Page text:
School Bus Safety

This past week four children were killed in a school bus accident in Minnesota.  On Monday, February 25, 2008 Minnesota State Representatives will discuss a school bus safety bill.  From what I have read the National Highway Traffic Safety Administration feels that the "protective envelope" provided by strong, closely spaced seats that have energy absorbing seat backs is good enough.  Now, it is up to Individual States or School Districts to require seat belts.   Will seat belts in buses help to save lives?  Perhaps ..if it were your child that died and could have been saved by a seat belt on a bus..would you contact your State Representative?  Would you go to the next School Board Meeting and state your feelings?  Keeping in mind that seat belts would probably not have saved the two children that were trapped and crushed by the "protective envelope"..but two may have been saved if they had not been tossed around in the bus like rag dolls.   Was this just a "freak" accident?
 If your State or School District should require seat belts in School buses..What kind of parent are you?  Will you just say " It’s the Bus Driver’s problem to make sure all the kids are belted in properly" or will you actually talk to your children and insist that they buckle themselves in and not unbuckle until it is time for them to exit the bus? Seems to me that the ball is in your court on the seat belt in buses issue, and it has been for some time.
Here is another ball you have been juggling…Immigration…   The person that was the cause of the bus accident, had never driven that stretch of road before, she is not a resident of the United States of America, she did not have a drivers license and she does not speak English…if she had never been allowed in our country..things may have been different:(

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One Response to School Bus Safety

  1. susan says:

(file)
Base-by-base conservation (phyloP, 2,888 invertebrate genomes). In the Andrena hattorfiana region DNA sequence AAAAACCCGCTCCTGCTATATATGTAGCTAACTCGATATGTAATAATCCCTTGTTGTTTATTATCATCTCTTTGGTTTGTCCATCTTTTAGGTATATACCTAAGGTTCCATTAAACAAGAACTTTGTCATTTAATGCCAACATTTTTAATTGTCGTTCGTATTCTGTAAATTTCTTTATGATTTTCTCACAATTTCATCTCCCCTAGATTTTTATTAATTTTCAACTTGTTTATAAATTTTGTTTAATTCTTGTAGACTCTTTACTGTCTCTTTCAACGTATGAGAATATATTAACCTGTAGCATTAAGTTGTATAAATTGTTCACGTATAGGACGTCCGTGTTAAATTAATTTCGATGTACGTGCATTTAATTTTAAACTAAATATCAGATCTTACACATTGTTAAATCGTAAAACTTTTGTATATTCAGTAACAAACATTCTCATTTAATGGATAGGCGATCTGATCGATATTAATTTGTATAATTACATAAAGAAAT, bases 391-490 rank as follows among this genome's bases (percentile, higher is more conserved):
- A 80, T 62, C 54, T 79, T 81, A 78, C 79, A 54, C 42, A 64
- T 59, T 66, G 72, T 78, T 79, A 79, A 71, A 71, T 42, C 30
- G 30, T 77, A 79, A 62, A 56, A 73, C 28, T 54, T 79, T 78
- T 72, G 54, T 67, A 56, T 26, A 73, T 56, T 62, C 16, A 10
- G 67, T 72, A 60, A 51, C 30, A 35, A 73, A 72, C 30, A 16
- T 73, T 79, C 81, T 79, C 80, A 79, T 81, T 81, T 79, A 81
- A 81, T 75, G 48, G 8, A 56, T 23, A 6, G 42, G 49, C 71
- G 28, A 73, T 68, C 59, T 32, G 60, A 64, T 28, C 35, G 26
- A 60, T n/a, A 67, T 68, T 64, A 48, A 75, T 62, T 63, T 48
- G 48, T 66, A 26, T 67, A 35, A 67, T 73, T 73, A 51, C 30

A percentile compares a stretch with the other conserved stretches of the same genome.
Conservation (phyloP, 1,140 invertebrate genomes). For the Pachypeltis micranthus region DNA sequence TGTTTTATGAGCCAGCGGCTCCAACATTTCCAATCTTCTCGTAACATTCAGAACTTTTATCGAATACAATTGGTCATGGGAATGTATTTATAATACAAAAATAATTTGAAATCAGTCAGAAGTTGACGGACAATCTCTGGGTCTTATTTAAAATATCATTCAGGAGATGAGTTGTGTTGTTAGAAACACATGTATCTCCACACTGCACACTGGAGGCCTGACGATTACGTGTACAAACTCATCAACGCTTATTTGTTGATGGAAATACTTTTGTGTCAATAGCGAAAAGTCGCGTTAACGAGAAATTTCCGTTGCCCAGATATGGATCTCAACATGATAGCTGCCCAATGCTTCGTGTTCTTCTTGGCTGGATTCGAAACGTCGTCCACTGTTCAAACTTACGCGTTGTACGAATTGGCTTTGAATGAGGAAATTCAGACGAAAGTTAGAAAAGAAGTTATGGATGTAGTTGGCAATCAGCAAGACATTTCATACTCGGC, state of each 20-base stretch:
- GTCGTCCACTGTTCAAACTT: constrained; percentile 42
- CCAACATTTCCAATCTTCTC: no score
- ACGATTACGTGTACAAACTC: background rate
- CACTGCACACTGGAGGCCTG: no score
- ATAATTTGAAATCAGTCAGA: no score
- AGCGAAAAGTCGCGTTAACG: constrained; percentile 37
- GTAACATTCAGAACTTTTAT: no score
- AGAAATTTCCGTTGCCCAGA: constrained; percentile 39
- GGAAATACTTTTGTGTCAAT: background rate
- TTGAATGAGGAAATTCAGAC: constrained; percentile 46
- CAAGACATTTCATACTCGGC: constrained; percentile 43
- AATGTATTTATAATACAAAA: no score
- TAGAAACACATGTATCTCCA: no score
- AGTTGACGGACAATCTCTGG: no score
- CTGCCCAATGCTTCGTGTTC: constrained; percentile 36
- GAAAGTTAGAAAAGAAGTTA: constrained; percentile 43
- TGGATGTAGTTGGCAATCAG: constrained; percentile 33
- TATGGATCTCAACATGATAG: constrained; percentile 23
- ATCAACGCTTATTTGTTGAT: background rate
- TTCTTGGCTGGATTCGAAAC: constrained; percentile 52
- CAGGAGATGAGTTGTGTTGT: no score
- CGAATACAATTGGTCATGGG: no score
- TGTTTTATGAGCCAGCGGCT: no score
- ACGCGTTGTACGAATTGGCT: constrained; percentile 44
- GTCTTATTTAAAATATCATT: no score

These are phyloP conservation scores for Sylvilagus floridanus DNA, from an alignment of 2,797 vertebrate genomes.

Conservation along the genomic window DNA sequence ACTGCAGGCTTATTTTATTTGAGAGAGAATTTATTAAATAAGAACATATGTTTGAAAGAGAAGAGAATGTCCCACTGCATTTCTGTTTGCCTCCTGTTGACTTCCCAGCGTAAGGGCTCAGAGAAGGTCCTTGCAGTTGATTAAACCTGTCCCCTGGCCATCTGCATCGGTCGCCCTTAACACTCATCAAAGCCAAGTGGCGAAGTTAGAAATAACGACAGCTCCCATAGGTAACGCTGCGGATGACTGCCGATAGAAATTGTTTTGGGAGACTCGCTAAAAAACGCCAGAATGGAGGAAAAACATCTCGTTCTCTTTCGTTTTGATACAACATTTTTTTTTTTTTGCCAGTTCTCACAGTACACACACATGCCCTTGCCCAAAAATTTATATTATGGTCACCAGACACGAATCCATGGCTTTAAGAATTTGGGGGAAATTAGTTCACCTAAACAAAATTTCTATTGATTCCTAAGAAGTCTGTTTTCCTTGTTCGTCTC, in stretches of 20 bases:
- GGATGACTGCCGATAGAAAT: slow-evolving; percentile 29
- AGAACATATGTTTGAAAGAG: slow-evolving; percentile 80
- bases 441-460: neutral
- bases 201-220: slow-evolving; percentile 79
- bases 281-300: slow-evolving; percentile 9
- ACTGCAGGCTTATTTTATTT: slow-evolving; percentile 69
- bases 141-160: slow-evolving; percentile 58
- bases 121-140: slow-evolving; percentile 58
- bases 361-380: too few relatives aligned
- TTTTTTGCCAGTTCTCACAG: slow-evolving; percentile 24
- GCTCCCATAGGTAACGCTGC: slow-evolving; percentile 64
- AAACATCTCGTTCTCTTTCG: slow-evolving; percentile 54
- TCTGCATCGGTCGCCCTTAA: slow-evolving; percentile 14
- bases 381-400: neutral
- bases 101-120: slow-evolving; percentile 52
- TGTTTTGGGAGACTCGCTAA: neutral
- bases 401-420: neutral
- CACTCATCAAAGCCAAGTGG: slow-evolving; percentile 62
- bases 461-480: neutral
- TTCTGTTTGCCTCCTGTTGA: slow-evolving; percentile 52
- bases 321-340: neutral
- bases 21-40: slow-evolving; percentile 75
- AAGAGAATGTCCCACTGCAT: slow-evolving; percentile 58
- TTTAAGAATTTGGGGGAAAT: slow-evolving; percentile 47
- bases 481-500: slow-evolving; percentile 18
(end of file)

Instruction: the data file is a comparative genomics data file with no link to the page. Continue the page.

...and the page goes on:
I always thought it was funny that seatbelts aren’t mandortory on buses. But being married to a bus driver I have learned it would be nearly impossible to enforced, 1. to enforce it would be the driver and he would have to walk up the aisle and check the kids and nothing would stop the kids from unbuckling,and (no school district can afford to hire an aide to do this) 2.the driver would have to turn of the engine and take key while he did the inspecttion, this is really not good for the buses in cold weather,(while the driver is checking the kids in back kids up front could move the bus) 3. kids could use the seatbelts against other kids, choke them, hit them ect.(they all ready try with back packs ect.) would slow done the process of getting on the bus during stops and the longer kids remain in the bus more bored and unruly they become,increasing chances of problems for the bus driver and taking his focus of driving the kids safely. There are also the cost of installing seat belts,Which would have to be done in a factory, very economically prohibited for school districts or bus companies who would pass on the cost to school districts. Then there are saftey issues on placement of belts, kids come in all different sizes,they’d have to sit in asign seats for the belt not to have to be adjusted everytime they sit., and in MN. we just had a case that asign seating goes against a persons civil liberties they won. I believe the safety of children riding on a bus is way better, than people driving them in cars. Bus drivers undergo yearly physicals and training on safety, first aid,culture, ect. Most bus accidents happen are the fault of another vehicle driver, such as this most recent one. We have presently school bus laws for other drivers to heed especially when approaching stopped buses loading or unloading children, maybe what we need are higher fines,and for people to think of school buses as more like law enforcement vehicles, and slow down and drive carefully when you see one!

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